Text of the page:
Top tip! If you’re travelling with multiple cars, doing a car drop at Coalmine Beach before driving up to the car park lets you experience the hike downhill, without having to double back from where you came.


Don’t forget to enjoy the views before you head off!

2. Valley Of the Giants Tree Top Walk

Location: Walpole-Nornalup National Park
Distance: 600m
Duration: 30 minutes
Difficulty: Easy

Conquer your fear of heights as you wander along the towering Tree Top Walk 40m above the ground in the Valley of the Giants. The loop walk at the canopy level is accessible and provides an experience like no other.

This forest is home to towering ancient tingle trees, which give the forest its name. Red tingle trees have shallow root systems that lie just under the soil surface, collecting nutrients and moisture. The Tree Top walk was designed to protect the tree roots from future adverse impacts, while simultaneously providing a unique perspective of the forest.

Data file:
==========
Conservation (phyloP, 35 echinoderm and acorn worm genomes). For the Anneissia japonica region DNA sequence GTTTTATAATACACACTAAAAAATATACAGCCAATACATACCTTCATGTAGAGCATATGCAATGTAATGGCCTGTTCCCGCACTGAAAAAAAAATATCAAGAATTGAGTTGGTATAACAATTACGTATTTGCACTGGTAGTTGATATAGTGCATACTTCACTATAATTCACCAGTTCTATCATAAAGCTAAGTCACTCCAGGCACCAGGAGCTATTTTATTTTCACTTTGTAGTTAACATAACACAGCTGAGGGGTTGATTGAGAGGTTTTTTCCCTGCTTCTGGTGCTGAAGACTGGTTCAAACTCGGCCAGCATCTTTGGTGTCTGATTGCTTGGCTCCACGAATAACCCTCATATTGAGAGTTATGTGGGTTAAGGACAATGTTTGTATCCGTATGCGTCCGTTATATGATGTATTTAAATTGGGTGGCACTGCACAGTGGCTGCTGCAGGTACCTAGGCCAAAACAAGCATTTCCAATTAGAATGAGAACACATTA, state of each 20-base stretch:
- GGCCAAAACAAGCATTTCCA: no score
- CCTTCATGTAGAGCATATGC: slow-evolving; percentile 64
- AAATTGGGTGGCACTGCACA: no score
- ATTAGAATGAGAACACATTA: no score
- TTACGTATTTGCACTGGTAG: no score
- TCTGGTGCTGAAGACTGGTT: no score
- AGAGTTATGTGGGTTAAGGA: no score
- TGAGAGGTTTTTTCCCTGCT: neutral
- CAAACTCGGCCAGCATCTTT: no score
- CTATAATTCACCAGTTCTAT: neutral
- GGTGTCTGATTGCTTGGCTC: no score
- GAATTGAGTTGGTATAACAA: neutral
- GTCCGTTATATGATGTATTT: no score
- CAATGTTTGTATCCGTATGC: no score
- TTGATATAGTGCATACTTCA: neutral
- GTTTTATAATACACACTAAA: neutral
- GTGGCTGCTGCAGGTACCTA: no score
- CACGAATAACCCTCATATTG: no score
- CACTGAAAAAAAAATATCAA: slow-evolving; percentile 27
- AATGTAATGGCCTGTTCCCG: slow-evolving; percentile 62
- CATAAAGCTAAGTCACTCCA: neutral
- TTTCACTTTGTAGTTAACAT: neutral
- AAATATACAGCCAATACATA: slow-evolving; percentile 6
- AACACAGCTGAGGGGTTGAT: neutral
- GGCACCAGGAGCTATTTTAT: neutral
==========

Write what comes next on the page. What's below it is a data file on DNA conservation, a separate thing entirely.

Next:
Keeping visitor experience in mind, the design team took inspiration from the tassel flower (Leucopogon vericillatus) and sword grass (Lepidosperma effusum), both understorey plants of the tingle forest, when constructing the unique 600m suspended walkway.

It has transparent decking that sways ever so slightly as you step across, adding to the sensation of being fully immersed in the canopy of the forest. The designers even went so far as to use Austen steel, which when oxidised turns a colour that blends into the forest. Pretty neat!


Walking among the tree tops

3. The Ancient Empire Walk

Location: Walpole-Nornalup National Park
Distance: 540m
Duration: 30 minutes
Difficulty: Easy

The Ancient Empire Walk opened up alongside the Treetop Walk in 1996 and is free to visit. It recently underwent an extensive redesign, converting what was once an out-and-back route into a fully accessible 540m loop along a newly-constructed boardwalk and trail. 

In contrast to its counterpart at the canopy level, this trail offers a chance to get up close and personal on the forest floor with the tingle trees, some of which have stood for over 400 years. Be sure to stop by and say hello to Grandma Tingle, whose protruding burls illustrate her life story and make her the most popular of the gnarled veterans in the forest.